But now, if we want to make tangible progress, we need to move beyond clarifications and put more political dynamism into proposals aimed at building compromises.

Our aim for this second round - as for the next ones - was - and will continue to be - to advance on all areas of the negotiation in parallel - including the most difficult areas. That is the mandate that the 27 Member States have given to me. It is also a clear request of the European Parliament.

However, my duty today, as negotiator, is to tell you the truth: that goal - of achieving parallel progress on all areas - was only very partially achieved this week.

  • While, it is true, this round did enable us to identify areas where our positions are close - at least on the technical level.
  • But I regret that the United Kingdom refused to engage seriously on a number of fundamental issues - issues that we did not pull out of our hat: they can be found quite precisely in the Political Declaration that we agreed with Boris Johnson. This document must be implemented seriously, precisely and objectively. I regret to say that this is not yet the case.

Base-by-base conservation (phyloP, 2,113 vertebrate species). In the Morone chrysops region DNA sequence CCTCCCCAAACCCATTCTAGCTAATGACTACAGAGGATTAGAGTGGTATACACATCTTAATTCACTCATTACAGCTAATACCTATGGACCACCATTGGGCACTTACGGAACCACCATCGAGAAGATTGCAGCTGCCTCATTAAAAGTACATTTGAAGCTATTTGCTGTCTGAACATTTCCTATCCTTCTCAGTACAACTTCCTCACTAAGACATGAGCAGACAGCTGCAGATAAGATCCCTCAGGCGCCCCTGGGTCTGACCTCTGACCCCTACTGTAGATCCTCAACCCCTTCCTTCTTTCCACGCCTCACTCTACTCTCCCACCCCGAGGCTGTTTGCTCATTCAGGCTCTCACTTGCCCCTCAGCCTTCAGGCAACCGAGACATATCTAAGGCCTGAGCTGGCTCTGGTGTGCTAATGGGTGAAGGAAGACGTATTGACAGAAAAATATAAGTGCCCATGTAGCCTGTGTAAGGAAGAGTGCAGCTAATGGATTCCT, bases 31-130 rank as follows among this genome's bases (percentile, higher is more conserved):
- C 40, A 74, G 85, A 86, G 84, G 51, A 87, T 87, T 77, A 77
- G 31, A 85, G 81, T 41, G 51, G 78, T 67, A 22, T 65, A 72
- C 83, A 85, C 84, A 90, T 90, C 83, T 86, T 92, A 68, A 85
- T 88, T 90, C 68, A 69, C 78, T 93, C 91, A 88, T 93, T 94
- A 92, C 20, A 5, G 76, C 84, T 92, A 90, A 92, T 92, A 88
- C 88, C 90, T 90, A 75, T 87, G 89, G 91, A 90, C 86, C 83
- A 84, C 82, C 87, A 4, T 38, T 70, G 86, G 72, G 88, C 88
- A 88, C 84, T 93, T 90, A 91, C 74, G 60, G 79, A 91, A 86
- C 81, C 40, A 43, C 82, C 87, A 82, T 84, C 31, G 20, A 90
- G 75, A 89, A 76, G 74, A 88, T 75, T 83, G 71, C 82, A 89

Ladies and gentlemen,

We cannot accept to make selective progress on a limited set of issues only.

We need to make progress on all issues in parallel.

We need to find solutions on the most difficult topics.

The UK cannot refuse to extend the transition and, at the same time, slow down discussions on important areas.

There are four areas in particular, on which the progress this week was disappointing.

1/ First: the level playing field.

The UK negotiators keep repeating that we are negotiating as sovereign equals.

As sovereigns, each side must be able to decide, with full sovereignty, on the conditions of access to our respective markets. That's fine.

But the reality of this negotiation is to find the best possible relationship between a market of 66 million consumers on one side of the Channel and a market of 450 million consumers on the other.

Our free trade agreement, with zero tariffs, zero quotas on all products, would mean unprecedented access for the UK as a third country to this market of 450 million citizens.

A market that is on the UK's doorstep.

Our economic partnership would be broad and comprehensive, encompassing trade in goods and services, including transport, fisheries and energy.

Our offer shows the EU's level of ambition.

But we must be equally ambitious in guaranteeing high social and environmental standards.

We must be equally ambitious in preventing unfair trade distortions and unjustified competitive advantages, for instance on state aid and relevant tax measures.

The UK this week failed to engage substantially on these topics.

It argued that our positions are too far apart to reach an agreement.

It also denounced the basic premise that economic interconnectedness and geographic proximity require robust guarantees.